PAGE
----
When Anne Nicklin, a sustainability consultant, rented out a room in her home in San Francisco, she got more than a new roommate. Kpoené Kofi-Bruce helped a friend move into Anne’s place, and the two instantly connected. On their first date, they watched a three-hour art film with no dialogue called Drawing Restraint and have been together ever since.

Their relationship grew over the next two-and-a-half years, and Kpoené decided it was time to take the next step: “I have a rule that if you haven’t been proposed to after three years, then the relationship has gone as far as it’s going to go.”

Aware of this rule and that the three-year mark was fast approaching, Anne began dropping hints about getting married, and these hints led Kpoené to confusion when they coincided with hints about her birthday present. Expecting a proposal and getting a bike was quite a birthday surprise, especially considering Kpoené had discussed the possibilities of how the ring she was expecting might look.

Kpoené decided not to break her own rule, and proposed to Anne instead. With Proposition 8 looming in their home state of California, the two were in a time crunch to move forward with their plans.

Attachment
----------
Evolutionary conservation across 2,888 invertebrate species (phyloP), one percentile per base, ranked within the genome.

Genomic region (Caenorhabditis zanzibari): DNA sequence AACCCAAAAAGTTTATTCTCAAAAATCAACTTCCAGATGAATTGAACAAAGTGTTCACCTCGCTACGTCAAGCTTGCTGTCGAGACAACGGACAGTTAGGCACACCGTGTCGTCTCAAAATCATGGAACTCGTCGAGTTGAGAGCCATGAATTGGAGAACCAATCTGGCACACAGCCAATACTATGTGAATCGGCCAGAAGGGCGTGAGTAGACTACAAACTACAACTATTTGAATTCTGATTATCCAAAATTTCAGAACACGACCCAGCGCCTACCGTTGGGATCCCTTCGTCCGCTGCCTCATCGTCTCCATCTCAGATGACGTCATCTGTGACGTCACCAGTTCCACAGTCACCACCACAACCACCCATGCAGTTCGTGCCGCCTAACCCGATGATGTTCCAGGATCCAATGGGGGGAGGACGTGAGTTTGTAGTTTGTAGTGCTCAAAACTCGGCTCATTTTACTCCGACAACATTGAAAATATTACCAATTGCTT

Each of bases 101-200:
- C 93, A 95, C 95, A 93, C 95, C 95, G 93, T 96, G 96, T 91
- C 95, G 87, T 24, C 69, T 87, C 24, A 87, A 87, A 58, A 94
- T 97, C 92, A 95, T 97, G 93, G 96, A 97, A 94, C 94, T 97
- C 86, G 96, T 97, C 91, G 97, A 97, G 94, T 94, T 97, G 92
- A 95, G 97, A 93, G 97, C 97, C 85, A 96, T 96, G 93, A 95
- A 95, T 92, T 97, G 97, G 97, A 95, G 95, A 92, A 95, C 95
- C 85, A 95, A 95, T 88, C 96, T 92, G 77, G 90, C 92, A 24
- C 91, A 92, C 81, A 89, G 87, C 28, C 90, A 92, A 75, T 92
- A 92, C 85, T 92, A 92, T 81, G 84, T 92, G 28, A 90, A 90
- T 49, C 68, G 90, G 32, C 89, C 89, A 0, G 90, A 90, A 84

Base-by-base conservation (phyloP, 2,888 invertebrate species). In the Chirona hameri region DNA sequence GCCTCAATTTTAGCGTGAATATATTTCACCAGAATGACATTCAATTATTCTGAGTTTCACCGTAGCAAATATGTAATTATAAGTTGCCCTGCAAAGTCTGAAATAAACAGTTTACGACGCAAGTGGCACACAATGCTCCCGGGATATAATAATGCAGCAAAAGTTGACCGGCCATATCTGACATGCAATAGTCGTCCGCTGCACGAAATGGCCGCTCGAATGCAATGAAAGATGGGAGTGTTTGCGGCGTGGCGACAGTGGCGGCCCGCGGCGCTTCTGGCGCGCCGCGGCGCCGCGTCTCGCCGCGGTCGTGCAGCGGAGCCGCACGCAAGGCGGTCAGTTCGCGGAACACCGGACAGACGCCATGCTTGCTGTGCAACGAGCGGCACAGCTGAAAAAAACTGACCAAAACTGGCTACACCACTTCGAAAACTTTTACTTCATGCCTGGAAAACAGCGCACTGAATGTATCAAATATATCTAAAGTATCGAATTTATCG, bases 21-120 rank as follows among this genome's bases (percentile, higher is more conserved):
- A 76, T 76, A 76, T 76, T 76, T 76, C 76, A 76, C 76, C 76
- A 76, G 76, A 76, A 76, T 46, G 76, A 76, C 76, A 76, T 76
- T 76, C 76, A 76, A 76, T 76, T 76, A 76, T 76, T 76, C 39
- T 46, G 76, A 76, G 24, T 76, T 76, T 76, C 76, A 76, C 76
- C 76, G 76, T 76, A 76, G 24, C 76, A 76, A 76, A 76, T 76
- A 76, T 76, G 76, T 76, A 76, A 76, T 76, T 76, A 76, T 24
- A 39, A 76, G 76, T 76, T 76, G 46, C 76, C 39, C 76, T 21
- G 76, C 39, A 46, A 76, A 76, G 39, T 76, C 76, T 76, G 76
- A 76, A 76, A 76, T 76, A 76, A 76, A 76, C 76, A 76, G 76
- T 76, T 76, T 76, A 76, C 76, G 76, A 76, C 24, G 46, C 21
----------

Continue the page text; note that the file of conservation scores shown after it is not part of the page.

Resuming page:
In light of this, the wedding bands were purchased before the engagement rings. After perusing the options at Tiffany & Co. and Cartier, Anne and Kpoené opted for designs that provided sentiment and matched their unique personal styles. Mayra Williams designed Anne’s engagement ring, a thick, plated gold band with scattered black diamonds, intended to resemble Braille. Kpoené chose a vintage piece that resembles an antique Indian ring from Alix & Co.

On Nov. 4, 2008, just two months after the proposal, Anne and Kpoené were married at San Francisco City Hall, just before Proposition 8 passed. Their witnesses, three friends who were under the impression they would be joining the couple for lunch, ended up witnessing one of the last couples married before Proposition 8 passed.

The first round was intimate and meaningful, but not quite the party they had in mind to celebrate their love.  More time to plan the wedding they dreamed of allowed friends time to plan their own events as well, throwing a couples shower in Dolores Park, eating homemade fare and playing games. “It was incredibly sweet,” says Kpoené.

The planning process took eight months, leading up to the official celebration on Aug. 15, 2009 in Montreal, Quebec. “We thought about having a commitment ceremony–type wedding in California, but Kpoené wanted to have a legal wedding, so we decided to do it in a country where it was legal everywhere, and Canada was the best choice,” Anne says of the location choice.